19 Illinois counties at ‘high’ alert level for COVID, some in Chicago area drop to medium

Nineteen counties in Illinois, including several in the Chicago area, are now under “high community level” for COVID, according to the Centers for Disease Control and Prevention.

The number of counties at the “high” level marks an increase from 15 last week, but some counties in the Chicago area that were under a high alert level last week have since dropped to a medium level.

See the complete list here.

COVID vaccines for children under 5: when could injections start? the last moment

With federal regulators set to decide whether or not they plan to allow COVID vaccines for children under 5 this month, when could parents expect the shots? begin ?

Families have been lucky enough to protect the nation’s smallest children as the highly contagious omicron subvariants continue to spread.

The country’s 18 million children under 5 are the only age group not yet eligible for vaccination.

Learn more here.

How long are you protected after getting COVID and can you get COVID twice?

If you recently contracted COVID, how long are you protected and at risk of contracting the virus again?

The question has been around since the start of the pandemic, but as the virus continues to mutate, the answers have changed.

Omicron, for example, has led to a major shift in “natural immunity”, with many previously infected people likely to be re-infected with the new version of the virus.

Now, since omicron accounts for nearly all COVID cases in the United States, the question is how protecting one version of omicron will work against newer subvariants.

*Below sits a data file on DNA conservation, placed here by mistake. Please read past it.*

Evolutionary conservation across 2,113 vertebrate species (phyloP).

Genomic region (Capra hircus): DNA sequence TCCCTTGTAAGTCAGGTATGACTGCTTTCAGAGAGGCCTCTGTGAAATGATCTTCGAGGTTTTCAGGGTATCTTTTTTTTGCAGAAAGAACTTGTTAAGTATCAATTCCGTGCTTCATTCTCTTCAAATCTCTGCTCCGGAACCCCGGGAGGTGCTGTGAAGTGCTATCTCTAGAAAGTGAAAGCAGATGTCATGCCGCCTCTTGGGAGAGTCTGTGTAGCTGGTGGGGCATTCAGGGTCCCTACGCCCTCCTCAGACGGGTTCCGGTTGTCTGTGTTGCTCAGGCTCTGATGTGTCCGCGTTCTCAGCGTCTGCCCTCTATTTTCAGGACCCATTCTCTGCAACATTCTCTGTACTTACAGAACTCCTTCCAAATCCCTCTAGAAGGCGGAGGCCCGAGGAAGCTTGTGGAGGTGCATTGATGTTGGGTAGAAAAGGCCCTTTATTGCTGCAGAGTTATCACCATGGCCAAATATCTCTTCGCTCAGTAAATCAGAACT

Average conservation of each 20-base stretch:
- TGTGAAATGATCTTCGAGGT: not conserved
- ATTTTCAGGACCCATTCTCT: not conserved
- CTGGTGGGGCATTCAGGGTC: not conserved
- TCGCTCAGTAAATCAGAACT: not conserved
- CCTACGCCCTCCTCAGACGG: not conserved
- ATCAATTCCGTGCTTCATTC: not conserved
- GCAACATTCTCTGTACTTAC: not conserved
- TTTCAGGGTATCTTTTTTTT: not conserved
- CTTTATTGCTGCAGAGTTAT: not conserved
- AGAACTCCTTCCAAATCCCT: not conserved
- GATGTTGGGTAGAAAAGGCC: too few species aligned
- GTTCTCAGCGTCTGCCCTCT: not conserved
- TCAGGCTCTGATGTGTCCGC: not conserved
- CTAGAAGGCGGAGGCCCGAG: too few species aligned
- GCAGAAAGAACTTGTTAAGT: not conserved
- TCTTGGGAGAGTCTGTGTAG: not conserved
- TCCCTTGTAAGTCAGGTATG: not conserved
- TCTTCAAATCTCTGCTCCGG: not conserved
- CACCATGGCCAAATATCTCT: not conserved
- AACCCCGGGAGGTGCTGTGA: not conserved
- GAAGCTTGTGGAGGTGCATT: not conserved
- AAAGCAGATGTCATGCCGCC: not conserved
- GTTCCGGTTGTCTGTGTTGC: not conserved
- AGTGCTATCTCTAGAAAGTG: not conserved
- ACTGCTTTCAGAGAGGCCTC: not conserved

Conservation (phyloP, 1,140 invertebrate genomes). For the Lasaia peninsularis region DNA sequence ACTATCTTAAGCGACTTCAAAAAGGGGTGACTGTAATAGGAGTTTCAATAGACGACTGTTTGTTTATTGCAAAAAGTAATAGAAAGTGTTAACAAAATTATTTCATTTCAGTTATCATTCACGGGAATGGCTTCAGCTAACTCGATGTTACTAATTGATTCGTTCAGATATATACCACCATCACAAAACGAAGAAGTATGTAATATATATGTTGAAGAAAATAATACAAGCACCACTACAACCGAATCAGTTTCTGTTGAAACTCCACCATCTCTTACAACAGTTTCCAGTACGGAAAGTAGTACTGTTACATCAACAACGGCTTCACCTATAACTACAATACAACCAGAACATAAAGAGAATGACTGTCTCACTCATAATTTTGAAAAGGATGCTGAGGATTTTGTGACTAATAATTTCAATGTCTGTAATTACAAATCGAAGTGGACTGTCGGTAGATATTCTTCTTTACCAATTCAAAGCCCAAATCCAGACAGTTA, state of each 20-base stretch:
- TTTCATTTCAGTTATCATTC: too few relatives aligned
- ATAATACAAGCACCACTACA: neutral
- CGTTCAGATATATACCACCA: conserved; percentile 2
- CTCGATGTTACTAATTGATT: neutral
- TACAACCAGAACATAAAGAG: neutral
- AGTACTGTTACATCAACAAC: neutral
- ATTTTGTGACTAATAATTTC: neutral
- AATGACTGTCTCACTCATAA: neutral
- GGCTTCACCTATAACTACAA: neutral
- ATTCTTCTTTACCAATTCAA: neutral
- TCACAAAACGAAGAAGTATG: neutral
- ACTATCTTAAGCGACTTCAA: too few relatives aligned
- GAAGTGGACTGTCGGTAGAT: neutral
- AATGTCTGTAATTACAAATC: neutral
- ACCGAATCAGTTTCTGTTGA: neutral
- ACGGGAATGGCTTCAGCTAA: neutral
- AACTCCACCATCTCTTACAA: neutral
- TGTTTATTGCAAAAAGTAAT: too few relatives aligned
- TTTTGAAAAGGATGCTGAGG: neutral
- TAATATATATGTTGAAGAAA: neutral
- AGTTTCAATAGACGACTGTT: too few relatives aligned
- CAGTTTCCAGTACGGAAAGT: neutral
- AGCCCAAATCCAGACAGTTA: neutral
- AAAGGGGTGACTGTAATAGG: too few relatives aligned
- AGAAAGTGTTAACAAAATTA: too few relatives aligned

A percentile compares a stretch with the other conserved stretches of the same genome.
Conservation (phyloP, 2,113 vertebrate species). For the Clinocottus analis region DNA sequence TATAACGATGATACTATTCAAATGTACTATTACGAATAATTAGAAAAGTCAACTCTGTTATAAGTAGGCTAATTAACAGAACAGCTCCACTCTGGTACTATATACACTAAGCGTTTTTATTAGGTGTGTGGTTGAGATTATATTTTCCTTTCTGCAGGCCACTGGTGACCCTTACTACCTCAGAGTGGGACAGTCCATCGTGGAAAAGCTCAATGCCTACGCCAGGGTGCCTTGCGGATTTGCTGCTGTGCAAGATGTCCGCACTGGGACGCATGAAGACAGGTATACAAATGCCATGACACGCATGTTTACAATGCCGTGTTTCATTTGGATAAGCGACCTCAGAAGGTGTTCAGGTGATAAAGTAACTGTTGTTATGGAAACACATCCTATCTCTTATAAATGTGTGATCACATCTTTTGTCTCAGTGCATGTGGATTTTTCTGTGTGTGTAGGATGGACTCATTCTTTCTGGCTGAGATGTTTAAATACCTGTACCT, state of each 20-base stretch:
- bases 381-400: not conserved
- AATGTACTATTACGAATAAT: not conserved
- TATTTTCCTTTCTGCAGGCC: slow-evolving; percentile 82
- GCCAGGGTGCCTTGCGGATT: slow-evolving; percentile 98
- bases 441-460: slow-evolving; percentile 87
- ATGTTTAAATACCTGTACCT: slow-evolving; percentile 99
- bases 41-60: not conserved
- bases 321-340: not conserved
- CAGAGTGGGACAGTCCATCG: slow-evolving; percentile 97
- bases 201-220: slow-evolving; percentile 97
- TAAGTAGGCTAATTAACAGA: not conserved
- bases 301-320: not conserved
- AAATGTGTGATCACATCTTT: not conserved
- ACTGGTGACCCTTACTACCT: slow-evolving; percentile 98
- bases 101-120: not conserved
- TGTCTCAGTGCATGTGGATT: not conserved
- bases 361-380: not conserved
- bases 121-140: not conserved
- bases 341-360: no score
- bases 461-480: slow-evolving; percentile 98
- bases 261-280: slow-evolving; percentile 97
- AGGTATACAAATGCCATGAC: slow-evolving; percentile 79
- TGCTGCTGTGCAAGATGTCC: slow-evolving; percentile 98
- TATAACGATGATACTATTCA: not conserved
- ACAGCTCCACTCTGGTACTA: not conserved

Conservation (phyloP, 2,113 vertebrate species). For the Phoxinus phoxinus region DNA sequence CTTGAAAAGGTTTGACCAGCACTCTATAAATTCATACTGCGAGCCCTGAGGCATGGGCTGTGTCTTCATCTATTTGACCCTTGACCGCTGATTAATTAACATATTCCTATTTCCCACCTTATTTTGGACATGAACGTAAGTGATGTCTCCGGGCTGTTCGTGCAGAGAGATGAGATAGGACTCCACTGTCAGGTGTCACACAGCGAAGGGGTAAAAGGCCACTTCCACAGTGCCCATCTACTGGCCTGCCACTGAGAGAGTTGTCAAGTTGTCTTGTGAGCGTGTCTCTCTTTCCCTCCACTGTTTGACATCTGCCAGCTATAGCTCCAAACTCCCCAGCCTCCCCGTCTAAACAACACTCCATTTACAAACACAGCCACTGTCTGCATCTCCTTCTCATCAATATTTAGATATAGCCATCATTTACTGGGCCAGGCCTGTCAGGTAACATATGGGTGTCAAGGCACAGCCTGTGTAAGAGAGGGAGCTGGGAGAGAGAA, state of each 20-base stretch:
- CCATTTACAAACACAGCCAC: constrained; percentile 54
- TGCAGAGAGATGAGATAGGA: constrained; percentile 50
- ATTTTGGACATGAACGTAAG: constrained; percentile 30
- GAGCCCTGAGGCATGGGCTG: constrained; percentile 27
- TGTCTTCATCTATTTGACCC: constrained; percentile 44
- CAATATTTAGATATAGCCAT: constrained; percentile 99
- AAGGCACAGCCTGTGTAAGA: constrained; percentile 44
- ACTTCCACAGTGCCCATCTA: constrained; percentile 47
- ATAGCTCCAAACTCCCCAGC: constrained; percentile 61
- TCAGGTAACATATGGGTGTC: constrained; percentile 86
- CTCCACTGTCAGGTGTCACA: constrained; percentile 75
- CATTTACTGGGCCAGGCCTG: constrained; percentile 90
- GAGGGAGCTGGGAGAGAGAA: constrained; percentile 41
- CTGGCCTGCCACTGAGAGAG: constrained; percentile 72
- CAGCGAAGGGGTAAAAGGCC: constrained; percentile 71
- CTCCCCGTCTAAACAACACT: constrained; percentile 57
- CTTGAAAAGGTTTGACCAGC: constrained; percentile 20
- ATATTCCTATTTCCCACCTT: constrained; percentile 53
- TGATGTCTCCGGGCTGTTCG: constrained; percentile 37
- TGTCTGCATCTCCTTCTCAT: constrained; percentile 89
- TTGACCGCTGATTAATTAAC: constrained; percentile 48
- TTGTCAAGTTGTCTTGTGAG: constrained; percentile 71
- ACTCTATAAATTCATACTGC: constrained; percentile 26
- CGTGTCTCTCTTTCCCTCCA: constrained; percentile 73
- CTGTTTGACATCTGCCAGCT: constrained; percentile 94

Learn more here.

How long do COVID symptoms last? Here’s what we know so far

For those who test positive for COVID and have symptoms, how long could they last?

With COVID cases on the rise in Illinois and parts of the United States, local health officials have issued warnings to take precautions, especially in areas where the risk of transmission is increasing.

But for those with symptoms, how long they might last remains unclear.

Learn more here.

How accurate are home COVID tests? Here’s what you need to know

If you think you have been exposed to COVID or might have it, how accurate are the results of a home test?

According to the Centers for Disease Control and Prevention, “positive self-test results are highly reliable.”

Negative results, however, may not rule out infection, especially in people with symptoms of COVID-19, the CDC says.

“If it’s positive, it’s positive, like we don’t care about false positives,” Chicago Department of Public Health Commissioner Dr. Allison Arwady said Thursday.

Learn more here.

How soon can you test positive for COVID after an infection?

If your COVID test is positive, how long could it last?

According to the Centers for Disease Control and Prevention, some people who get COVID-19 may have detectable virus for up to three months, but that doesn’t mean they’re contagious.

When it comes to testing, however, PCR tests are more likely to continue to detect virus after infection.

Learn more here.